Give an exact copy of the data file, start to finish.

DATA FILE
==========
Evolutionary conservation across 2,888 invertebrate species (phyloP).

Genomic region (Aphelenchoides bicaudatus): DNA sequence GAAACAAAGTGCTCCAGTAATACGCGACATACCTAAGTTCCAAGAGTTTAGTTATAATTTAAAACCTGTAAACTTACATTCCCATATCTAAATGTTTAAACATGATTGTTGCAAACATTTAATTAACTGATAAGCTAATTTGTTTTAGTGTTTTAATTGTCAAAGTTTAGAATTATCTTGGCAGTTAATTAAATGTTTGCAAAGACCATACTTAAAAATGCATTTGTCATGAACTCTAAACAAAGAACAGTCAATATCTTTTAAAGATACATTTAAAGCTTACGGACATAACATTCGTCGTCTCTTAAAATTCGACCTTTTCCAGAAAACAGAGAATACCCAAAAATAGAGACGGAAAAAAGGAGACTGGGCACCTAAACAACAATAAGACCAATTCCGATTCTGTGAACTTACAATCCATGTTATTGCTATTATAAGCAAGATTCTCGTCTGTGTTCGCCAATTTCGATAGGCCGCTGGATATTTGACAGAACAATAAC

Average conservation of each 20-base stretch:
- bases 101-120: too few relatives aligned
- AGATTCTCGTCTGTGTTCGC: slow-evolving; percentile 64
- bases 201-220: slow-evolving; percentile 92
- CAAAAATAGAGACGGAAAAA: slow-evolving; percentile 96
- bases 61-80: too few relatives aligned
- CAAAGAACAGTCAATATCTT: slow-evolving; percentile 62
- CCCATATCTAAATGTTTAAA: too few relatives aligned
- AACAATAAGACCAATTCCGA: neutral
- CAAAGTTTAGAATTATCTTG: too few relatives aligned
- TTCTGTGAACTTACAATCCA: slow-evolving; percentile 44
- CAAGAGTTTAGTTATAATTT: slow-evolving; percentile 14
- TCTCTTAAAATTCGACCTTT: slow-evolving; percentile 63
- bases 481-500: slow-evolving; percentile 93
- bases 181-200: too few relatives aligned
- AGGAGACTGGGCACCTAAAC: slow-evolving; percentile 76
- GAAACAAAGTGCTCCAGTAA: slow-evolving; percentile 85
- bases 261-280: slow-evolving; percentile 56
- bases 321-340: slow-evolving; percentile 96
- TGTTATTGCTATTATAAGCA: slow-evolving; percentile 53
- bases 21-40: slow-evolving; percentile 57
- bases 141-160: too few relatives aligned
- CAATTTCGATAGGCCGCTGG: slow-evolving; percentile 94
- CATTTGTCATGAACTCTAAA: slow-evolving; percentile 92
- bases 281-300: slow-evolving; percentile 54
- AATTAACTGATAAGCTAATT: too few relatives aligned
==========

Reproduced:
Evolutionary conservation across 2,888 invertebrate species (phyloP).

Genomic region (Aphelenchoides bicaudatus): DNA sequence GAAACAAAGTGCTCCAGTAATACGCGACATACCTAAGTTCCAAGAGTTTAGTTATAATTTAAAACCTGTAAACTTACATTCCCATATCTAAATGTTTAAACATGATTGTTGCAAACATTTAATTAACTGATAAGCTAATTTGTTTTAGTGTTTTAATTGTCAAAGTTTAGAATTATCTTGGCAGTTAATTAAATGTTTGCAAAGACCATACTTAAAAATGCATTTGTCATGAACTCTAAACAAAGAACAGTCAATATCTTTTAAAGATACATTTAAAGCTTACGGACATAACATTCGTCGTCTCTTAAAATTCGACCTTTTCCAGAAAACAGAGAATACCCAAAAATAGAGACGGAAAAAAGGAGACTGGGCACCTAAACAACAATAAGACCAATTCCGATTCTGTGAACTTACAATCCATGTTATTGCTATTATAAGCAAGATTCTCGTCTGTGTTCGCCAATTTCGATAGGCCGCTGGATATTTGACAGAACAATAAC

Average conservation of each 20-base stretch:
- bases 101-120: too few relatives aligned
- AGATTCTCGTCTGTGTTCGC: slow-evolving; percentile 64
- bases 201-220: slow-evolving; percentile 92
- CAAAAATAGAGACGGAAAAA: slow-evolving; percentile 96
- bases 61-80: too few relatives aligned
- CAAAGAACAGTCAATATCTT: slow-evolving; percentile 62
- CCCATATCTAAATGTTTAAA: too few relatives aligned
- AACAATAAGACCAATTCCGA: neutral
- CAAAGTTTAGAATTATCTTG: too few relatives aligned
- TTCTGTGAACTTACAATCCA: slow-evolving; percentile 44
- CAAGAGTTTAGTTATAATTT: slow-evolving; percentile 14
- TCTCTTAAAATTCGACCTTT: slow-evolving; percentile 63
- bases 481-500: slow-evolving; percentile 93
- bases 181-200: too few relatives aligned
- AGGAGACTGGGCACCTAAAC: slow-evolving; percentile 76
- GAAACAAAGTGCTCCAGTAA: slow-evolving; percentile 85
- bases 261-280: slow-evolving; percentile 56
- bases 321-340: slow-evolving; percentile 96
- TGTTATTGCTATTATAAGCA: slow-evolving; percentile 53
- bases 21-40: slow-evolving; percentile 57
- bases 141-160: too few relatives aligned
- CAATTTCGATAGGCCGCTGG: slow-evolving; percentile 94
- CATTTGTCATGAACTCTAAA: slow-evolving; percentile 92
- bases 281-300: slow-evolving; percentile 54
- AATTAACTGATAAGCTAATT: too few relatives aligned